Exchange Traded Funds (ETFs) are a terrific vehicle for investors, offering an easy way to build diversified portfolios that are transparent, tax efficient, and low cost. We’ve written frequently about the advantages of ETFs and hold them as core positions within all of our portfolios.
This week, our custodian, TD Ameritrade, announced that it was expanding its platform of commission-free ETFs from 100 to nearly 300 funds. Wonderful, right? Not so fast… while the total number of ETFs will increase, they are actually dropping 84 low-cost ETFs, including ALL of the Vanguard ETFs we use for each and every client.
To say that we are disappointed and frustrated is an understatement. We are big fans of Vanguard and have used these funds since we opened three years ago. They are among our largest holdings. Why is TD Ameritrade dropping these funds? Distribution fees. Vanguard does not pay custodians to distribute their funds, but other companies will pay TD Ameritrade to be on their commission-free platform.
As a whole, the changes to the TD Ameritrade platform are appalling to me. We lose low cost ETFs from Vanguard and the iShares Core series, and instead are offered mainly niche ETFs with high expense ratios. Many of the new ETFs are focused on a very narrow area such as the “nasdaq smartphone index” or the “dynamic pharmaceuticals” ETF. This approach is antithetical to our process of diversification. Sometimes being given more options does not mean that you have better choices.
There is one bright spot: they are adding the new SPDR Portfolio Series from State Street. State Street is one of the three largest ETF providers, along with Vanguard and iShares, and is the creator of the original S&P 500 ETF, SPY, which launched the whole ETF movement nearly 20 years ago.
In recent years, State Street has been struggling to keep up with lower cost competition from Vanguard, Schwab, iShares and others. The new Portfolio Series took a handful of their most diversified ETFs, many with track records of over 10 years, and slashed the expense ratios to levels at or below even Vanguard. These will be our new go-to funds.
We can of course, continue to buy and sell the Vanguard ETFs through TD Ameritrade. However, after November 16, those trades will incur a standard commission (as low as $6.95). And that is still a bargain. Should we drop our Vanguard funds in the next month, while they still trade for commission-free?
Here is our plan:
1. In taxable accounts, we may have significant capital gains in our Vanguard positions. It does not make sense to realize thousands of dollars in gains just to avoid a $6.95 commission. (If we had losses, we would harvest those losses, but the market is up nicely this year. I’m not complaining!)
2. Even when there is zero commission, there are still trading costs. Just like stocks, ETFs trade in an auction process where buyers offer a “bid” and sellers request an “ask” price. The Vanguard ETFs are heavily traded, sometimes with multiple trades in one second. The difference between the bid and ask price, the “spread”, is often only one cent.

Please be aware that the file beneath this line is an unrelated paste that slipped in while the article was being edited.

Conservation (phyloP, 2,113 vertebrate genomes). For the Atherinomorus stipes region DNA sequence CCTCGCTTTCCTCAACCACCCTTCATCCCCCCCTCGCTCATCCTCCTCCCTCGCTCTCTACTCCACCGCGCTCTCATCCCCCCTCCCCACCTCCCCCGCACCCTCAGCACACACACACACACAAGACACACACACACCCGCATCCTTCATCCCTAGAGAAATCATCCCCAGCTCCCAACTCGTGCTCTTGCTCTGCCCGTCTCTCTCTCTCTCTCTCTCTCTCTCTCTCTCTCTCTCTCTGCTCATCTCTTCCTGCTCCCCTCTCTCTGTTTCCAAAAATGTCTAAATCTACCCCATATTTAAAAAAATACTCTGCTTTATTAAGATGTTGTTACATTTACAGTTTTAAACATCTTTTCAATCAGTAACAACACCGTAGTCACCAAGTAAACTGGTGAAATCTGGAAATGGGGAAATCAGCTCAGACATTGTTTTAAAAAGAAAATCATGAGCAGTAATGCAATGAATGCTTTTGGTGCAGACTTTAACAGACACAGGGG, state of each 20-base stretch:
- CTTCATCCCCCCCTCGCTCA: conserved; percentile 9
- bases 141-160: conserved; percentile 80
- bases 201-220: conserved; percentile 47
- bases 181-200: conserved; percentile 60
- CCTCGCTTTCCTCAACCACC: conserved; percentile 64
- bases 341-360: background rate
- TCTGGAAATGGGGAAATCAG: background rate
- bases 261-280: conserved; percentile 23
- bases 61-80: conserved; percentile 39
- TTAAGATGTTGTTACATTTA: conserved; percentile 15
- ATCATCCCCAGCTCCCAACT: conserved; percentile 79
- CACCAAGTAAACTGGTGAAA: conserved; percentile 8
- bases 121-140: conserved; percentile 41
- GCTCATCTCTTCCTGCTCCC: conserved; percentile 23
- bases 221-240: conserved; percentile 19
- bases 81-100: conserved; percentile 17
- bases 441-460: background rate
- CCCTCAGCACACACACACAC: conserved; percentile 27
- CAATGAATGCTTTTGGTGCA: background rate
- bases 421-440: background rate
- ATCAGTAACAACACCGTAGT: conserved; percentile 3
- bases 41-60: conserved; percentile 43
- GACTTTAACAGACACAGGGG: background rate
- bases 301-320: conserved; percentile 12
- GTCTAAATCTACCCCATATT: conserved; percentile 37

However, on ETFs that trade less frequently, the spread can be much higher. I looked at a small-cap value ETF this week that had a 14 cent spread. So, even in non-taxable accounts like IRAs, there may still be a hidden cost if we were to sell Vanguard to buy the SPDRs. As trading volume increases, I anticipate bid-ask spreads will tighten on the newly added funds. But for larger positions, selling one ETF at the bid and buying another at the ask could certainly cost more than the $6.95 commission we are trying to avoid.
3. For new purchases, we will use the SPDR Portfolio Series, effective immediately. They trade commission-free and in many cases have a lower expense ratio than a comparable Vanguard Fund. Existing portfolios will continue to hold Vanguard Funds. This means that many portfolios will unfortunately now have some duplication, where for example, we might own a Vanguard International ETF and also own a similar SPDR International ETF. I try to avoid that sort of redundancy, but it does not really cause any harm.
4. In IRAs with smaller positions, we will look to sell Vanguard within the next few weeks and replace those positions with a new commission-free option. We will still be needing to rebalance portfolios annually, in which case, it is nice to be able to do so commission-free. These trades will be done on a case-by-case basis.
Please feel free to email or call me with any questions. This change at TD Ameritrade has created some temporary hassle, and received quite negative press on Wealth Management.com and in a scathing piece by Michael Kitces.
This change isn’t going to detract from our approach or impact our investment process. We start with a top down asset allocation and then choose the best fund to fulfill each segment of our allocation. We certainly don’t limit our search for investments to just commission-free ETFs, and have always also had mutual funds or ETFs that are not on the commission-free platform. As your Fiduciary, we take seriously our responsibility to keep fees as low as possible, but it’s not true that the lowest cost is always the best investment option.